“For a novelist, writing letters is writing that is not writing,” Ed Park says of P.G. Wodehouse’s collected correspondence, A Life in Letters. The Year in Reading alum goes on to note that “a collection of letters is the unconscious narrative the author generates over the years.”
Over at Electric Literature, John Freeman profiles Year in Reading alumnus Ben Lerner, newly minted MacArthur genius and author of two novels in which “the political opens a path for the personal, just as the personal urges him to engage the political.” Freeman writes, “This blending—of perception and politics—comes right out of how Lerner sees the world in real life.” Pair with Christopher Wood’s Millions review of Lerner’s 10:04.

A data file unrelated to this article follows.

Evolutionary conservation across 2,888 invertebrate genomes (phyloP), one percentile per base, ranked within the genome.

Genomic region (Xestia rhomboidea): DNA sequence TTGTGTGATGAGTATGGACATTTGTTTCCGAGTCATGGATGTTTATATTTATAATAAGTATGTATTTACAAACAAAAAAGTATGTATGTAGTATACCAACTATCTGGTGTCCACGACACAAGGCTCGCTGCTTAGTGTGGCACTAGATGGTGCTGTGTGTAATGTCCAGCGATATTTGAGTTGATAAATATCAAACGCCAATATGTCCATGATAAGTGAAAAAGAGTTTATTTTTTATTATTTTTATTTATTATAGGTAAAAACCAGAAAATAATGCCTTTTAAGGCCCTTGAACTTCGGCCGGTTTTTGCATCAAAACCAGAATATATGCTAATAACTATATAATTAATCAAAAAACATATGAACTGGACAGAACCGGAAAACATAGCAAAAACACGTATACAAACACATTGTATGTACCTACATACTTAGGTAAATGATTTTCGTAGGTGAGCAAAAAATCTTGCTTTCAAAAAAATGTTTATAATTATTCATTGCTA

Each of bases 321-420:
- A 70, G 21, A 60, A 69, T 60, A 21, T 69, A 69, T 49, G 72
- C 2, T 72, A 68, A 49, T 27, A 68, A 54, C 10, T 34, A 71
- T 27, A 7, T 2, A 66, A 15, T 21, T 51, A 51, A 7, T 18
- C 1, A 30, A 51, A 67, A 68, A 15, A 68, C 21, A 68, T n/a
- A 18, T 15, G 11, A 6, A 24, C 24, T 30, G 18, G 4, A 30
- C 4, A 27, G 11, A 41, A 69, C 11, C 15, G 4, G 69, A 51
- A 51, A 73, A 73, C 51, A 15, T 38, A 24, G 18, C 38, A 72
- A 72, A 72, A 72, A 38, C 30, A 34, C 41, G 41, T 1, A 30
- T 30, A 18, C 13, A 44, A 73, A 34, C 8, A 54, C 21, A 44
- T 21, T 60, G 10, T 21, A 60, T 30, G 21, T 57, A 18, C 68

At the Book Bench, slides of Roland Barthes’ diaries from 1977 in their original, hand-written form: “His brilliance, which indelibly influenced literary theory, semiotics, social theory, and post-structuralism, can make him seem as distant as he is renowned. Yet the diary entries… reveal Barthes to be extraordinarily sensitive and relatable.” (via The Rumpus)
Recommended Reading: David Sedaris’s essay about his sister Tiffany’s suicide, “Now We Are Five,” for The New Yorker. “How could anyone purposefully leave us, us, of all people? This is how I thought of it, for though I’ve often lost faith in myself, I’ve never lost it in my family, in my certainty that we are fundamentally better than everyone else.”
According to the Times, The Guardian and other sources, Things Fall Apart author Chinua Achebe has died. Last October, we published a review of his final book, There Was a Country, which you might want to reread as a first step to considering his legacy. (You could also check out our piece on Things Fall Apart.)